EyeNet Magazine

Cat-Scratch Disease

Shannon Bertone, COA, and Steve R. Witkin, MD, Maine Eye Care Associates, Waterville, Maine.

June Blink 2006

A 39-year-old man presented with a two-day history of decreased central vision and distortion in the right eye, and a history of amblyopia in the left eye. His uncorrected visual acuity was 20/200-1 in the right eye, and CF 6’ in the left eye. Slit-lamp exam was within normal limits. Fundus examination of the right eye showed optic nerve edema and macular edema, as well as a yellowish choroidal lesion supero-nasal to the fovea. Optical coherence tomography testing of the right eye revealed a central foveal thickness of 549 µm with extensive subretinal fluid. Fluorescein angiography showed extensive late leakage from the optic nerve and minimal leakage from the choroidal lesion.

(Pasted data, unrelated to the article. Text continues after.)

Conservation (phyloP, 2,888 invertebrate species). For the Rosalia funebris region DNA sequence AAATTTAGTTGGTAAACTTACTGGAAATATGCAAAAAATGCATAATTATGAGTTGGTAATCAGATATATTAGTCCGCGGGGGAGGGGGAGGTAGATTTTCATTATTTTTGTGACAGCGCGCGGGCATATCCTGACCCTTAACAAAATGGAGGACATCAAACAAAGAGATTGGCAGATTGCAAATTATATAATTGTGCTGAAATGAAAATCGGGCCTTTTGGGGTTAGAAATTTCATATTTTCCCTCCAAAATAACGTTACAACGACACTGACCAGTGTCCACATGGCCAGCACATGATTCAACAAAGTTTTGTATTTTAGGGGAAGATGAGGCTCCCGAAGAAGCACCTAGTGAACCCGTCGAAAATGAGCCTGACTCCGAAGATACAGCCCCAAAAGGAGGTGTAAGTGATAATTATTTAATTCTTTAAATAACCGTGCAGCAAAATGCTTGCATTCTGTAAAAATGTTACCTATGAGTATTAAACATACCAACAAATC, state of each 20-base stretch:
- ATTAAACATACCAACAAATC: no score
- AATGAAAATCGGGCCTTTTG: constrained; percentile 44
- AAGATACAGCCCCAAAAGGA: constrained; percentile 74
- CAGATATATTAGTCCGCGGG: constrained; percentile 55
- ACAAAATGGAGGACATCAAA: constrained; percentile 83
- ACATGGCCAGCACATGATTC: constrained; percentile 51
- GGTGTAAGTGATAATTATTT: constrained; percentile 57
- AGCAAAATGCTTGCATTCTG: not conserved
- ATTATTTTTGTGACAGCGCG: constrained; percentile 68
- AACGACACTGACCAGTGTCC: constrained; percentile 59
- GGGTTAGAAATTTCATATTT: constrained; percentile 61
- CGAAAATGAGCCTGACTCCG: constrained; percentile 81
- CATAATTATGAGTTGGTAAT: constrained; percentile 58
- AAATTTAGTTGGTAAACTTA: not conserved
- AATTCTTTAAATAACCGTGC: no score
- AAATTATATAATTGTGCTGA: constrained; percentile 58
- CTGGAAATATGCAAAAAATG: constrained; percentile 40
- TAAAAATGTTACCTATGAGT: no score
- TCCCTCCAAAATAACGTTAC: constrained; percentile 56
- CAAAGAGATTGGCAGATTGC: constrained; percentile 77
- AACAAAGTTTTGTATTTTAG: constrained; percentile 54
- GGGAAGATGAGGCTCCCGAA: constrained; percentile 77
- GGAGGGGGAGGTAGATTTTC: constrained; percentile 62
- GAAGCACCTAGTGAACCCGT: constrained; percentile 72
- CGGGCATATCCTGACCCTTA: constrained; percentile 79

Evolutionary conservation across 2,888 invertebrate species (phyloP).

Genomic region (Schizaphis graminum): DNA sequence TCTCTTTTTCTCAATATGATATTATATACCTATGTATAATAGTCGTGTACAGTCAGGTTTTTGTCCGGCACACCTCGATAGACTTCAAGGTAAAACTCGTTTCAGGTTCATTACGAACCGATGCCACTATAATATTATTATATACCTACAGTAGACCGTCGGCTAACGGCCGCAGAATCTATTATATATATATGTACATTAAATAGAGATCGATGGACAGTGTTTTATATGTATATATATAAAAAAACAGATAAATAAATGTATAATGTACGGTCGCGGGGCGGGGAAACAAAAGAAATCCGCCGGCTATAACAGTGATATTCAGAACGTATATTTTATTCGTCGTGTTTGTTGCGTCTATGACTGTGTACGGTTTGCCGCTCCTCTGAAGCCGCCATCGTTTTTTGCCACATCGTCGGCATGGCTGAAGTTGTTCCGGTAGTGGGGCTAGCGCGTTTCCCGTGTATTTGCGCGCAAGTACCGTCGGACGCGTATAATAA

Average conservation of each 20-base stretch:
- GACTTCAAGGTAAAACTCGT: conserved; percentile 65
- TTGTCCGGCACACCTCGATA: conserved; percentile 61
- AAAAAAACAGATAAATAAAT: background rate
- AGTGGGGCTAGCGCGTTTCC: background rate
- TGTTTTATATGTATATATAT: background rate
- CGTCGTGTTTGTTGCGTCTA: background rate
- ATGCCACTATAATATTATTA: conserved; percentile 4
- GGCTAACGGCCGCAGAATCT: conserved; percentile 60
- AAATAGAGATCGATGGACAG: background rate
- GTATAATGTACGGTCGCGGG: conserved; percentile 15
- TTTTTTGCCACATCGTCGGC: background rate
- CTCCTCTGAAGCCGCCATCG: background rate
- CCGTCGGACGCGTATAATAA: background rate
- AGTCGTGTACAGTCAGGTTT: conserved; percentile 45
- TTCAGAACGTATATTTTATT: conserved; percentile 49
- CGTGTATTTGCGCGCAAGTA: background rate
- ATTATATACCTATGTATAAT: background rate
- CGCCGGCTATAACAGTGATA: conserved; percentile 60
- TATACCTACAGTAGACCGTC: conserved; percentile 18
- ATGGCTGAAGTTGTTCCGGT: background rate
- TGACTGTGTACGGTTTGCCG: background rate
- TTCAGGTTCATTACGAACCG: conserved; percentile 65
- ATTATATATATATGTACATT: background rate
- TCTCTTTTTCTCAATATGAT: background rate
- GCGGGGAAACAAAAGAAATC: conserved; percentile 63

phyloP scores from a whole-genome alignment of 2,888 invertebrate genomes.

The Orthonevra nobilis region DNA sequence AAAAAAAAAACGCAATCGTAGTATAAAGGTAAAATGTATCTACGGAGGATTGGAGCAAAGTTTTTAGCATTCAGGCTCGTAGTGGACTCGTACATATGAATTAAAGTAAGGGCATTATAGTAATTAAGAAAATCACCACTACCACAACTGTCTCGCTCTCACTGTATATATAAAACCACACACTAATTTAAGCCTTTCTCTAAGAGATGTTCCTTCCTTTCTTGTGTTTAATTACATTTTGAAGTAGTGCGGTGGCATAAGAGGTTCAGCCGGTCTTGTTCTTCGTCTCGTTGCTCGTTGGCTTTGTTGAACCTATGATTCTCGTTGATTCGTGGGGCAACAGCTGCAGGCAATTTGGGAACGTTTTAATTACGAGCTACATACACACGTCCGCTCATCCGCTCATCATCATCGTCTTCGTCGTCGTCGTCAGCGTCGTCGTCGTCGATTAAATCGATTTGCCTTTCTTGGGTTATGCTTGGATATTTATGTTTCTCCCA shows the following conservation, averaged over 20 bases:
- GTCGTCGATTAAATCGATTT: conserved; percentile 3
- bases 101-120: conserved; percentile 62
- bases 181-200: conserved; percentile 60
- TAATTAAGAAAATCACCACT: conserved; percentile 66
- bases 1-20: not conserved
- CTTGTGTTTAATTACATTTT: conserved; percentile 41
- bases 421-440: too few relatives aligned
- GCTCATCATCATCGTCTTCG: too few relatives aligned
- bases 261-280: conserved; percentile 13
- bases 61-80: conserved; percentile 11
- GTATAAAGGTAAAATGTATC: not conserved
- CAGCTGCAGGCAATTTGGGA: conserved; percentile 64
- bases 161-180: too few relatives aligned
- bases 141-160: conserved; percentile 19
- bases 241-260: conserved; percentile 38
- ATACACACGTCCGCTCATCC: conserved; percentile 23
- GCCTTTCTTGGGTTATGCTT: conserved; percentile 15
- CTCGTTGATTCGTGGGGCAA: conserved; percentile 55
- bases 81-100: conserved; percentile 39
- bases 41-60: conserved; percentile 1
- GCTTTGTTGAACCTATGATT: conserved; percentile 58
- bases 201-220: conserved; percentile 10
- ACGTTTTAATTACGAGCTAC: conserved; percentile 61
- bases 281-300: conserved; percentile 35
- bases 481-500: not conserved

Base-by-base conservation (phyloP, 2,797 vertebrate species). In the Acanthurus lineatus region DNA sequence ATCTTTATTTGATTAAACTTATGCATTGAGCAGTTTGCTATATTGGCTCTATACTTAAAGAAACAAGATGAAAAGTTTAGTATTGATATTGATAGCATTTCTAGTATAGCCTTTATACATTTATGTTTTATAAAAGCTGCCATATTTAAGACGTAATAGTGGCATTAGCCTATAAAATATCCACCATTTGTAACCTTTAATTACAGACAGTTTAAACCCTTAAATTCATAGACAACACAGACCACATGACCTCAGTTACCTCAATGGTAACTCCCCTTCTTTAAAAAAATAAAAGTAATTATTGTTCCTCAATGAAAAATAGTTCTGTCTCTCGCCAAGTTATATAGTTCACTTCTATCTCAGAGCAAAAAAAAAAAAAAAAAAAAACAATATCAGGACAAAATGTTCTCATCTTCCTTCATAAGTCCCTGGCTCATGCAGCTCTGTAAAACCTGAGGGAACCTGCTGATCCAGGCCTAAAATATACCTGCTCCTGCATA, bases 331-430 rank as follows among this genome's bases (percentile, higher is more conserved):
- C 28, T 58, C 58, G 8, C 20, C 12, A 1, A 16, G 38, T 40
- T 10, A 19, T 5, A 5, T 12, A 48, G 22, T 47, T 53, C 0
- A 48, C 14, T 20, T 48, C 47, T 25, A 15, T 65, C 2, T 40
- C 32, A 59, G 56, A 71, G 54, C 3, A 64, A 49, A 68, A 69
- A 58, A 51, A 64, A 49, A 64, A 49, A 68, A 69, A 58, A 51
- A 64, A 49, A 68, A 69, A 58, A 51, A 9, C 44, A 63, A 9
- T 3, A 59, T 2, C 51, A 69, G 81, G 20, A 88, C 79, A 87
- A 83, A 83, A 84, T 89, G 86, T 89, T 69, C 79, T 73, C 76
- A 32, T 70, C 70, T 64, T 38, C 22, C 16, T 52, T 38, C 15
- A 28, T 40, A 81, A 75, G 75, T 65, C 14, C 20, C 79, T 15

The patient was started on 100 mg of oral doxycycline twice daily for presumed cat-scratch disease. A complete blood count with differential and sedimentation rate returned within normal limits. However, titers of antibodies to cat-borne pathogens were elevated: Bartonella/IgG at 1:128 and Toxoplasma at 45IU/mL.

Visual acuity at four days’ follow-up was 20/60+1 in the right eye. The photo was taken at 10 days follow-up with visual acuity at 20/50-1. The patient had obtained two cats two months prior to presentation and reported sustaining multiple scratches.

Blink is edited by Richard E. Hackel, MA, CRA, FOPS.
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